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NEW DELHI: Approaching his 100th Test match, England‘s wicketkeeper-batsman Jonny Bairstow expressed the profound significance of reaching this milestone, acknowledging the challenges he has navigated throughout his career.
The 34-year-old cricketer, set to become the 17th Englishman to receive a 100th Test cap, shared that the achievement holds immense personal value for him, especially considering the demanding circumstances he has faced.As Bairstow prepares to step onto the field for the fifth and final Test against India in Dharamsala on Thursday, he reflects on an emotional journey marked by a challenging childhood and a potentially career-threatening injury.
The impending milestone serves as a testament to Bairstow’s resilience and determination in overcoming adversities to reach this significant point in his cricketing career.
“It means a hell of a lot. Every young kid that sets out on a journey playing professional cricket wants to try and play 100 Test matches. You look back to 2012 when I made my debut at Lord’s, if 12 years later you’d said I’d be playing 100 Test matches, you’d snap your hand off for one but also pinching yourself as well,” he said.
Bairstow was just 8 when his father David, a former England wicketkeeper, died by suicide. His mother Janet kept the family together even as she battled and defeated breast cancer twice.
Discussing the conditions for the upcoming match, Bairstow commended the groundsmen for their excellent work in preparing the pitch. This praise comes in contrast to the previous criticism the venue’s outfield received during the ODI World Cup.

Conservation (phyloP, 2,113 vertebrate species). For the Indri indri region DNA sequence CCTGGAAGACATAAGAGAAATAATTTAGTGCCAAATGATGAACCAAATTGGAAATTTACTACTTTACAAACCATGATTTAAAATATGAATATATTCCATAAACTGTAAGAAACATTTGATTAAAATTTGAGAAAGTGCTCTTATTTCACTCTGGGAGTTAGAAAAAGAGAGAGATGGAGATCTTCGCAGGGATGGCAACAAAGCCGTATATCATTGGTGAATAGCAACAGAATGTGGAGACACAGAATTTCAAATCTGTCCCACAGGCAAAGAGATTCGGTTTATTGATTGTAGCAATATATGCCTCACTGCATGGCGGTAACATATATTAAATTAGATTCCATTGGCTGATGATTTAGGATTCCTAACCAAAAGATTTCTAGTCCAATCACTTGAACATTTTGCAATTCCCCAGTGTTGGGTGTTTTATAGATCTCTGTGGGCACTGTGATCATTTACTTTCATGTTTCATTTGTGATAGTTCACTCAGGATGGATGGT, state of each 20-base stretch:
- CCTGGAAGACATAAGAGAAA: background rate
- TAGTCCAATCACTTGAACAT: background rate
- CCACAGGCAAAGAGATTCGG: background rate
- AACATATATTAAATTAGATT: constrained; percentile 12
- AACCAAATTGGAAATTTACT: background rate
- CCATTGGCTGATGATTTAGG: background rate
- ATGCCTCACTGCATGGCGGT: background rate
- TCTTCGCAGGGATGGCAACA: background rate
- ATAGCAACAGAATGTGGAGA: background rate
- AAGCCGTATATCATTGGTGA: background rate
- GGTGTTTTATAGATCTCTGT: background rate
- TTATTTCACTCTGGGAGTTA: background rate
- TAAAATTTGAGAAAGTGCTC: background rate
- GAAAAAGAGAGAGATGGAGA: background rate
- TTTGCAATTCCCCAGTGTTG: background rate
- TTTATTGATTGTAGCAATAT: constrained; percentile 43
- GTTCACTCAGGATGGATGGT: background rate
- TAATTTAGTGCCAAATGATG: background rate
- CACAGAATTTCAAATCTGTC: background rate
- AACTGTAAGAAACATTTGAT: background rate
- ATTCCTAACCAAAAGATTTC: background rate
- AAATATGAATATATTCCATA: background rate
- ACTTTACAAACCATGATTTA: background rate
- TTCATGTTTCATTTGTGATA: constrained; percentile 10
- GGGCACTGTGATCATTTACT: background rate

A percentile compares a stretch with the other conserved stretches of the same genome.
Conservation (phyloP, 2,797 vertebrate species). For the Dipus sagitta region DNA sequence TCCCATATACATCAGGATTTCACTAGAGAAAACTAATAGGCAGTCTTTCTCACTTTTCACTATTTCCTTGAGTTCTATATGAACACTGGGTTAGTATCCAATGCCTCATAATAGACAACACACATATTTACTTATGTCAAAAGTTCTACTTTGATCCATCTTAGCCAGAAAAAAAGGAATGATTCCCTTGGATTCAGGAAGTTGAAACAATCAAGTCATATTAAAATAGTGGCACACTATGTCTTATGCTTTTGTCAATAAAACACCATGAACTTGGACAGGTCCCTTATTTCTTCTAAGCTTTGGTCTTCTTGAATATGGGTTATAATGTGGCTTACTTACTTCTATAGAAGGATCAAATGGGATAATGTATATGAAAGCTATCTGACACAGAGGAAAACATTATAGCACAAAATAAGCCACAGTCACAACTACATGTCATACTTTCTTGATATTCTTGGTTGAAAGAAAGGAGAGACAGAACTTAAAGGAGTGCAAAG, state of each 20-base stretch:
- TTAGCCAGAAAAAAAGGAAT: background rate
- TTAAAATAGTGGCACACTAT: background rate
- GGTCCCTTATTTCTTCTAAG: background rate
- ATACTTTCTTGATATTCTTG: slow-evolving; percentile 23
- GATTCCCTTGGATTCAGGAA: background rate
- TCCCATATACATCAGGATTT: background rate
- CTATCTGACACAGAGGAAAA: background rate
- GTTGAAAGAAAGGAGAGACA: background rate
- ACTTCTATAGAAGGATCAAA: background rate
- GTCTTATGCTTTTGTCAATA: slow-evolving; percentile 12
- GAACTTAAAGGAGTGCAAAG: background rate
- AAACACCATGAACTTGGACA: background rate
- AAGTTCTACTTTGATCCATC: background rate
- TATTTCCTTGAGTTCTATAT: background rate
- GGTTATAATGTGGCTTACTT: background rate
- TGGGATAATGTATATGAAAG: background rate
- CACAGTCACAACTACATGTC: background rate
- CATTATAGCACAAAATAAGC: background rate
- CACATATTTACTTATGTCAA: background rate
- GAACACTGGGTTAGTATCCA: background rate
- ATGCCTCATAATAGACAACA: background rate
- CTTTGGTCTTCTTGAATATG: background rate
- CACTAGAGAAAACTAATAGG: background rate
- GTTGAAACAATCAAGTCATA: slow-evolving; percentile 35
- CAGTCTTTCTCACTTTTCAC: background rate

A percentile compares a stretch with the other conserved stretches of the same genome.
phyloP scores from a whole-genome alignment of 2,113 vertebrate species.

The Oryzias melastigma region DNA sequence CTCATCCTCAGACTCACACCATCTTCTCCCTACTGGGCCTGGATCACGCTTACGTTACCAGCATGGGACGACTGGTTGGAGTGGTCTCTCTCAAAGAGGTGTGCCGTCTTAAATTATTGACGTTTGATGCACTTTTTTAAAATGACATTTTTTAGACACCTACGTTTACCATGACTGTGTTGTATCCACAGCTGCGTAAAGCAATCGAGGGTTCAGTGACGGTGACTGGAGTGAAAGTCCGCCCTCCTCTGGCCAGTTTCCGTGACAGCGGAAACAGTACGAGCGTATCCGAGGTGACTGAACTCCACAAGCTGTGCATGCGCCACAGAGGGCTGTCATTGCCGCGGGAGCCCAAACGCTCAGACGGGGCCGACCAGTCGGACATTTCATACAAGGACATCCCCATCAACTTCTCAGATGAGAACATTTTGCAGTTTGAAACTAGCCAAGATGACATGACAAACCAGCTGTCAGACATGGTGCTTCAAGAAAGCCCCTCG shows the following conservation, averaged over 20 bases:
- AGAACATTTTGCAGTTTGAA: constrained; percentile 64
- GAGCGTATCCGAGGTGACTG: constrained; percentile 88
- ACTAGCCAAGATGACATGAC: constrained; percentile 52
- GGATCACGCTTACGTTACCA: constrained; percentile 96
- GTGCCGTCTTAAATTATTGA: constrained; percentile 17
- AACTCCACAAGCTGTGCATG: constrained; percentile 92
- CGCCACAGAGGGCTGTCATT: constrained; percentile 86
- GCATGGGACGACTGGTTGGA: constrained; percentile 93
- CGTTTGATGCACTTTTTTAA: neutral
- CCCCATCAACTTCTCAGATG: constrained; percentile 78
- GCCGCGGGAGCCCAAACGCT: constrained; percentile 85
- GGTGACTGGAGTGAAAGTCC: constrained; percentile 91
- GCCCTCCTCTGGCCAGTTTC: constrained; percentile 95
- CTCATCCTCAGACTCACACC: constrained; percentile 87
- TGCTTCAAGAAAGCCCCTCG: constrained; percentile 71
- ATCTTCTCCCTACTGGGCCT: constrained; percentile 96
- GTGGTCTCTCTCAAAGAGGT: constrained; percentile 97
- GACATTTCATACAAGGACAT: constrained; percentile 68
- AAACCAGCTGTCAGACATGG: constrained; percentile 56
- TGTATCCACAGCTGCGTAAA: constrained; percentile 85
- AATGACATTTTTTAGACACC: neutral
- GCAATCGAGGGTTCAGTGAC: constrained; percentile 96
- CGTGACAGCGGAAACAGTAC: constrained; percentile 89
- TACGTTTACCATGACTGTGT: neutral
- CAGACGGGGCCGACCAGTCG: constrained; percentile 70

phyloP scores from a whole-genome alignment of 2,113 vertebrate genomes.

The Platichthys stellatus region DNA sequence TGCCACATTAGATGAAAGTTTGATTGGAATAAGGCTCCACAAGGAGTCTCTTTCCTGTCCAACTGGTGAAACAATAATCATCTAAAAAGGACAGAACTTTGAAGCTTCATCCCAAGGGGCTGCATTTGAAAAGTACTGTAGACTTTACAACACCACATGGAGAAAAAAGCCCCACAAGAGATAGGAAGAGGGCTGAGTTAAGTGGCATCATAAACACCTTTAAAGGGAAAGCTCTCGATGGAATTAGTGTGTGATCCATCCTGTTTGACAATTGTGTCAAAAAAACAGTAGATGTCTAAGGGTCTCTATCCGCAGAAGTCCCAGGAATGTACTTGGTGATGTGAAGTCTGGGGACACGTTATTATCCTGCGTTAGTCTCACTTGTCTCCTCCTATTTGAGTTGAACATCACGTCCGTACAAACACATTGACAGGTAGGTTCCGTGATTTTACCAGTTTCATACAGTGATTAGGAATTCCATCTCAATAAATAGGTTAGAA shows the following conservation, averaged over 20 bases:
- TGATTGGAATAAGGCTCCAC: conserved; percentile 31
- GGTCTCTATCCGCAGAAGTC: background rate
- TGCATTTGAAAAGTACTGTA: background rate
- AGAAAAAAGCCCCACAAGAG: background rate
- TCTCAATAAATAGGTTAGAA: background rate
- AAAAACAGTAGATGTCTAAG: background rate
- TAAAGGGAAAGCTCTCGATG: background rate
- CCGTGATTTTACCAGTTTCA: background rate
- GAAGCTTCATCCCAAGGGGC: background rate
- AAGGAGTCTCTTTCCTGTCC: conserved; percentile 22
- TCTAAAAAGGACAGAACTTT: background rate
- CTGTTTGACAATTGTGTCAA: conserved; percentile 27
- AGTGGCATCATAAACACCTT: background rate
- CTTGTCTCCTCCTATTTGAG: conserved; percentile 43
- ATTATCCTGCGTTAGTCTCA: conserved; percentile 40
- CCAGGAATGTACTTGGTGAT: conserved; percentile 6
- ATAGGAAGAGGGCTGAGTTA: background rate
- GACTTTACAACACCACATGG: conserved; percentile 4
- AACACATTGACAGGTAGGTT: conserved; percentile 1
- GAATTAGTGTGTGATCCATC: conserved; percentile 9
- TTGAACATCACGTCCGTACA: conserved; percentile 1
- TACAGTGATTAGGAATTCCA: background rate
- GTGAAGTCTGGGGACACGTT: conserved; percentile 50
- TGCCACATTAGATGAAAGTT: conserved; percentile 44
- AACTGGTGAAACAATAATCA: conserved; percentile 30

“The ground staff has done a brilliant job with the outfield considering the state it was in during the ODI World Cup. It looks like a good pitch and if you are alluding to the fast bowlers getting help from the surface, it will be favourable to both teams.”
Bairstow has also played his 100th ODI in Dharamsala and asked about the venue, he said, “Cape Town is my favourite but don’t think there is a more picturesque ground in the world than Dharamsala.”
The feisty cricketer is yet to make an impact in the series and that will serve as an added motivation in his milestone game.
“It would be nice! Like in every game, you put your best foot forward. No matter what it is, I’ll be going out there, chewing my gum, puffing my chest out and trying to have a good time with the other 10 blokes out there. Whatever the situation is, we’ll be going out there with smiles on our faces, like we have done in the whole series.”
Bairstow plays with his heart on his sleeve and also has a good sense of humour, which was evident in the media interaction on Tuesday.
“We’re not doing anthems so that’s a good thing. But it will be an emotional week … I’m proud, you know what I’m like, an emotional guy so yeah, get the tissues ready,” he said on a lighter note.
He was also asked to pick his three favourite Tests.
“It’s difficult. One of my favourite games where we didn’t get over the line was the game at Lord’s, Strauss’ last game which was incredible to be a part of. To play against that South African team at their pomp was special.
“The Cape Town hundred in 2016 was a special time again for the family and myself. Maybe not the first one…it’s difficult when you’re put on the spot.
“It teeters between Trent Bridge against New Zealand and then the Test match at Edgbaston against India (in 2022). It’s difficult to go beyond that summer, they were pretty special Test matches in the way the group came together and the way in which everyone bought into a style of playing cricket that the world started speaking about.”
(With PTI inputs)


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